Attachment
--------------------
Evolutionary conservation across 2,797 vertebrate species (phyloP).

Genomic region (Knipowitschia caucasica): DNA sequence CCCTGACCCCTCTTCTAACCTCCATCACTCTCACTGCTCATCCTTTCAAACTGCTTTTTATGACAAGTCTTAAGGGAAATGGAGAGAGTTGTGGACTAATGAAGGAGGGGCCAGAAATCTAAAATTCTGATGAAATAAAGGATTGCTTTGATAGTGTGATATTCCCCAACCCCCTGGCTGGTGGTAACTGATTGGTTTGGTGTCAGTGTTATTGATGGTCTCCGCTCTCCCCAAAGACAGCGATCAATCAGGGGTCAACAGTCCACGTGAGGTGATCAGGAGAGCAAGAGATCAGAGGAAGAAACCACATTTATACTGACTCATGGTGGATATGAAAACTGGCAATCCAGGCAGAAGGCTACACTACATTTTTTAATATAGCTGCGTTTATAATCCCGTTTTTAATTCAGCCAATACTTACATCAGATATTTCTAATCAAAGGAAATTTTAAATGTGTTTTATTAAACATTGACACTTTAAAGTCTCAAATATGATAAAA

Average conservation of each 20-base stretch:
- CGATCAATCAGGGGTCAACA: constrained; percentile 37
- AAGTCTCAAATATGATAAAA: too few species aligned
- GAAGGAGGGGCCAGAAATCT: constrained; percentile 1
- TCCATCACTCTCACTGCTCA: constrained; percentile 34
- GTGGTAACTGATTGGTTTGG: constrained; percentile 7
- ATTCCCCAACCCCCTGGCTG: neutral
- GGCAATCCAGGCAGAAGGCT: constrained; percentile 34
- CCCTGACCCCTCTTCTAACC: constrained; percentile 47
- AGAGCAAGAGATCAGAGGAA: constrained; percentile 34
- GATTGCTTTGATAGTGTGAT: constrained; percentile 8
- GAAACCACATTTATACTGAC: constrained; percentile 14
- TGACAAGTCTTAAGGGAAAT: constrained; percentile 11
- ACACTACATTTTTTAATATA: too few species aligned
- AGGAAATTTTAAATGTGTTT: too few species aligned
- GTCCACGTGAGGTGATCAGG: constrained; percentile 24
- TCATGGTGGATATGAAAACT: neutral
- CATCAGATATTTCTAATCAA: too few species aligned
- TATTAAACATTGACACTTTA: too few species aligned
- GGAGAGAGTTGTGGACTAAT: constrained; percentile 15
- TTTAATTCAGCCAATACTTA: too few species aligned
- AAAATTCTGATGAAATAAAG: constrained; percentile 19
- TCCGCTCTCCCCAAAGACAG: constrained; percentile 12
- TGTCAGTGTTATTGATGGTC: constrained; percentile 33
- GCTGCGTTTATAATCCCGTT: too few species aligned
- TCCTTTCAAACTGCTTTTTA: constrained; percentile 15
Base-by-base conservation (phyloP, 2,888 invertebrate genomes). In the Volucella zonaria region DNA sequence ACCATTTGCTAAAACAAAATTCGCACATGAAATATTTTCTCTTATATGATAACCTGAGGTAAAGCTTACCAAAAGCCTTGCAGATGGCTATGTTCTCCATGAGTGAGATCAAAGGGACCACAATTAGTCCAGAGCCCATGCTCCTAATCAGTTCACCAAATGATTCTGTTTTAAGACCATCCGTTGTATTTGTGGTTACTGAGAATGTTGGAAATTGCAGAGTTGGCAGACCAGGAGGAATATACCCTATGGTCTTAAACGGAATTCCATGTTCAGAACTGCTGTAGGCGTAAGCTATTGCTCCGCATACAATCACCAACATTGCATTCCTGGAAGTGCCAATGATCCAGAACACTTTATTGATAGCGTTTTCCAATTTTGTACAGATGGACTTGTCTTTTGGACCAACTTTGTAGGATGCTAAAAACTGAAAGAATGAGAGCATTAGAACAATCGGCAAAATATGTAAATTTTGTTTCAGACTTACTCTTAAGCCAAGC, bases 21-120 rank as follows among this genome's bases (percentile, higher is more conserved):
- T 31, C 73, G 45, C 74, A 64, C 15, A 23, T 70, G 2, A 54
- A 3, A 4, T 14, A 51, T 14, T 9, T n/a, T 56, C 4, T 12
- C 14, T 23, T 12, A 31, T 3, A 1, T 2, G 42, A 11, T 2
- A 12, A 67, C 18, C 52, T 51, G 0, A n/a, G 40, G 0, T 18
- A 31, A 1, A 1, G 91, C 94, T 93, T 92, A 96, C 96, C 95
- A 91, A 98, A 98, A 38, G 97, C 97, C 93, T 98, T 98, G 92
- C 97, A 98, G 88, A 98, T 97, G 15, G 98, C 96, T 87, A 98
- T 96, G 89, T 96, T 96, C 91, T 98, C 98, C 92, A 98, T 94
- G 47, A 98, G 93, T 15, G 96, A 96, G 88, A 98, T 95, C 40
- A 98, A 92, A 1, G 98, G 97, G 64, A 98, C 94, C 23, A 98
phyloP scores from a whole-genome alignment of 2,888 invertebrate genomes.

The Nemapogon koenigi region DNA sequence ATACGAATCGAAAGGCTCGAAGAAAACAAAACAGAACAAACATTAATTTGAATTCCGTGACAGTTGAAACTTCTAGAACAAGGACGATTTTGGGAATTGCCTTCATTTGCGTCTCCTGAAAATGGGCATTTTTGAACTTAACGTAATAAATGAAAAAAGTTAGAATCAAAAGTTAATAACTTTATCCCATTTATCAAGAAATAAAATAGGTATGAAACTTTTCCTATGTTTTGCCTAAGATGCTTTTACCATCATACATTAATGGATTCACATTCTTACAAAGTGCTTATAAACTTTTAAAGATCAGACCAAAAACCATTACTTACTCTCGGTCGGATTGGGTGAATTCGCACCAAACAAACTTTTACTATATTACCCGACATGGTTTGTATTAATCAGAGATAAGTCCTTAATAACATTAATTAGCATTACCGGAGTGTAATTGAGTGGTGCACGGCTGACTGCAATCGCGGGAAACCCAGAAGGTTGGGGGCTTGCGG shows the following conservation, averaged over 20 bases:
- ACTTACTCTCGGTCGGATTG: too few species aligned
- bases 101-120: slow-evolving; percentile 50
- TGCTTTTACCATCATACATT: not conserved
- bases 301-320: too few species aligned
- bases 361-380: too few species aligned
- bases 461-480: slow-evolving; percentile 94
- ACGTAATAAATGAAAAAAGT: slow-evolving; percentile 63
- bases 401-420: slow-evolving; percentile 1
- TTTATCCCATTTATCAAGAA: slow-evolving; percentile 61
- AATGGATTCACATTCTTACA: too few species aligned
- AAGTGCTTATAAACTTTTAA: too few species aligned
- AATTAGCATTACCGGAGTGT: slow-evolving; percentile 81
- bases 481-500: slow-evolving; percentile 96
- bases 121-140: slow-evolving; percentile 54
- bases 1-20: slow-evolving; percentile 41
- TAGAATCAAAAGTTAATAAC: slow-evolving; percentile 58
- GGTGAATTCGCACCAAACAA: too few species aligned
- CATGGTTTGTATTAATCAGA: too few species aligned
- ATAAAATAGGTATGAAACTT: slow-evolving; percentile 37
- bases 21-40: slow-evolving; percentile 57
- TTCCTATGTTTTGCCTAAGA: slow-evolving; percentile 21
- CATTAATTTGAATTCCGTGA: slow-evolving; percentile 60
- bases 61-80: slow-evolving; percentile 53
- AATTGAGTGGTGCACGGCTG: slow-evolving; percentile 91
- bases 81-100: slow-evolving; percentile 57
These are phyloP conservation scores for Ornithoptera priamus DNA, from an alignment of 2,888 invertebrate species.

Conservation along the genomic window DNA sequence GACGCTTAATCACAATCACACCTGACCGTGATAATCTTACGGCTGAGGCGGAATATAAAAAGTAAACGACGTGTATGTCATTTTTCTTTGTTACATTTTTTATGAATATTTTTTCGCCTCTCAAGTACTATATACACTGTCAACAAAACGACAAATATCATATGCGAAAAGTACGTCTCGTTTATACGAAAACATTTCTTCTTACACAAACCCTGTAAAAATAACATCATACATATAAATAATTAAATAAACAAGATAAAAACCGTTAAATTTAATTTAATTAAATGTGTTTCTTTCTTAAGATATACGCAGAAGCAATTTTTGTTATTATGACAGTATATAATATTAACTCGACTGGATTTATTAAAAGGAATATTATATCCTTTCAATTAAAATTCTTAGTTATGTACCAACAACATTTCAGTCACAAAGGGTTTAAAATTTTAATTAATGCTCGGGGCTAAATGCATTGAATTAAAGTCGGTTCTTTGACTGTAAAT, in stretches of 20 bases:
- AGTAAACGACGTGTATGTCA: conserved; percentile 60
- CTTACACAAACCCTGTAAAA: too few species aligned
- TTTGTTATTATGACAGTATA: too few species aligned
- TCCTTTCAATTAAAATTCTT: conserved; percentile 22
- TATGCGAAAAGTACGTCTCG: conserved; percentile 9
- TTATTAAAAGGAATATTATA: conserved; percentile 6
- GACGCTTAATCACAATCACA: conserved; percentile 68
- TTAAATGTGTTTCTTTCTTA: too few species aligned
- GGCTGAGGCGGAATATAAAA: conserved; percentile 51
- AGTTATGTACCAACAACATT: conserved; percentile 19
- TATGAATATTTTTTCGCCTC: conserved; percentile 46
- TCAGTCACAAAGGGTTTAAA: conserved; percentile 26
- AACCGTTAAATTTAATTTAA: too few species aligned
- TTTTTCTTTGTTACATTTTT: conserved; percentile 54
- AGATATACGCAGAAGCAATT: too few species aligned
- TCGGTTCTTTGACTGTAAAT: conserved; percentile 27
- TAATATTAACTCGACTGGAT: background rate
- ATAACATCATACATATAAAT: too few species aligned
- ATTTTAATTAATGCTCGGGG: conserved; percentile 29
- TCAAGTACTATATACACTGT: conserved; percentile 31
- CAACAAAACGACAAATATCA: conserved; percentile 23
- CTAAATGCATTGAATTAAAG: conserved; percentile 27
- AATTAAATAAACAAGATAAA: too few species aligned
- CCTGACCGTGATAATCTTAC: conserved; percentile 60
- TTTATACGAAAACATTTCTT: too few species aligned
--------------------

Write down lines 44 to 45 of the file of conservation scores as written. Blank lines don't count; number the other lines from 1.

- TGCTTTTACCATCATACATT: not conserved
- bases 301-320: too few species aligned